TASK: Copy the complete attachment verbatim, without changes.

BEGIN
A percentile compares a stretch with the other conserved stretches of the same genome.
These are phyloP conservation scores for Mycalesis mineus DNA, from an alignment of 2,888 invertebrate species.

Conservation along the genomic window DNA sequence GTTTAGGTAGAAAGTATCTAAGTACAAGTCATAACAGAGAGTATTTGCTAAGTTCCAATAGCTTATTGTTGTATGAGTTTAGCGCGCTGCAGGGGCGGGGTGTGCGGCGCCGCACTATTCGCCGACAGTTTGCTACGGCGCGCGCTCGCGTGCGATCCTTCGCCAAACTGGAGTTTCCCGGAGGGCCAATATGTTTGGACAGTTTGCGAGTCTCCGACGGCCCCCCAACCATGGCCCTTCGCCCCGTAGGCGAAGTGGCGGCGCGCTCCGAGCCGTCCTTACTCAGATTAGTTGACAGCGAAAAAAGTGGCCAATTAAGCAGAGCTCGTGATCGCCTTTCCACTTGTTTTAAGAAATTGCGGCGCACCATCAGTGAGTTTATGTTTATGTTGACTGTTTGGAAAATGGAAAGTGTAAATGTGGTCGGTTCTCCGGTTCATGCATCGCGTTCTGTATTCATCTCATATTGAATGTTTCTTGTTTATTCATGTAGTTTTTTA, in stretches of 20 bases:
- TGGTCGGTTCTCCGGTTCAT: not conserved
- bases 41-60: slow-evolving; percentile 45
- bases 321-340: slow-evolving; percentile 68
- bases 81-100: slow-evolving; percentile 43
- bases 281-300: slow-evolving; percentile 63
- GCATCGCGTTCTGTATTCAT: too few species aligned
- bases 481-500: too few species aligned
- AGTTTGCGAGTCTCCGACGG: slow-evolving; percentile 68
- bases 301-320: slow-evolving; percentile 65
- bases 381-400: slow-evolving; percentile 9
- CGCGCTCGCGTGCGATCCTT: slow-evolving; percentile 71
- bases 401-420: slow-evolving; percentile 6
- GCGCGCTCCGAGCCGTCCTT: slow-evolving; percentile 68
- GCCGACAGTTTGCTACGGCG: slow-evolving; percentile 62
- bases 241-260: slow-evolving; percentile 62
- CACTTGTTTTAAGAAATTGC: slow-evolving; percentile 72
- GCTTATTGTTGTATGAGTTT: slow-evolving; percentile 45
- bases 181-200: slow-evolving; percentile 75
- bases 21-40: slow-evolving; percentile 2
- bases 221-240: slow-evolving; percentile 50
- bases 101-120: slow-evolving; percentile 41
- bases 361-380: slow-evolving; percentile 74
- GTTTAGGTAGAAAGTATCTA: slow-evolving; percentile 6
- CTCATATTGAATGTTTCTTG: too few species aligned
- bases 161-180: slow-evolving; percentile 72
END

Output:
A percentile compares a stretch with the other conserved stretches of the same genome.
These are phyloP conservation scores for Mycalesis mineus DNA, from an alignment of 2,888 invertebrate species.

Conservation along the genomic window DNA sequence GTTTAGGTAGAAAGTATCTAAGTACAAGTCATAACAGAGAGTATTTGCTAAGTTCCAATAGCTTATTGTTGTATGAGTTTAGCGCGCTGCAGGGGCGGGGTGTGCGGCGCCGCACTATTCGCCGACAGTTTGCTACGGCGCGCGCTCGCGTGCGATCCTTCGCCAAACTGGAGTTTCCCGGAGGGCCAATATGTTTGGACAGTTTGCGAGTCTCCGACGGCCCCCCAACCATGGCCCTTCGCCCCGTAGGCGAAGTGGCGGCGCGCTCCGAGCCGTCCTTACTCAGATTAGTTGACAGCGAAAAAAGTGGCCAATTAAGCAGAGCTCGTGATCGCCTTTCCACTTGTTTTAAGAAATTGCGGCGCACCATCAGTGAGTTTATGTTTATGTTGACTGTTTGGAAAATGGAAAGTGTAAATGTGGTCGGTTCTCCGGTTCATGCATCGCGTTCTGTATTCATCTCATATTGAATGTTTCTTGTTTATTCATGTAGTTTTTTA, in stretches of 20 bases:
- TGGTCGGTTCTCCGGTTCAT: not conserved
- bases 41-60: slow-evolving; percentile 45
- bases 321-340: slow-evolving; percentile 68
- bases 81-100: slow-evolving; percentile 43
- bases 281-300: slow-evolving; percentile 63
- GCATCGCGTTCTGTATTCAT: too few species aligned
- bases 481-500: too few species aligned
- AGTTTGCGAGTCTCCGACGG: slow-evolving; percentile 68
- bases 301-320: slow-evolving; percentile 65
- bases 381-400: slow-evolving; percentile 9
- CGCGCTCGCGTGCGATCCTT: slow-evolving; percentile 71
- bases 401-420: slow-evolving; percentile 6
- GCGCGCTCCGAGCCGTCCTT: slow-evolving; percentile 68
- GCCGACAGTTTGCTACGGCG: slow-evolving; percentile 62
- bases 241-260: slow-evolving; percentile 62
- CACTTGTTTTAAGAAATTGC: slow-evolving; percentile 72
- GCTTATTGTTGTATGAGTTT: slow-evolving; percentile 45
- bases 181-200: slow-evolving; percentile 75
- bases 21-40: slow-evolving; percentile 2
- bases 221-240: slow-evolving; percentile 50
- bases 101-120: slow-evolving; percentile 41
- bases 361-380: slow-evolving; percentile 74
- GTTTAGGTAGAAAGTATCTA: slow-evolving; percentile 6
- CTCATATTGAATGTTTCTTG: too few species aligned
- bases 161-180: slow-evolving; percentile 72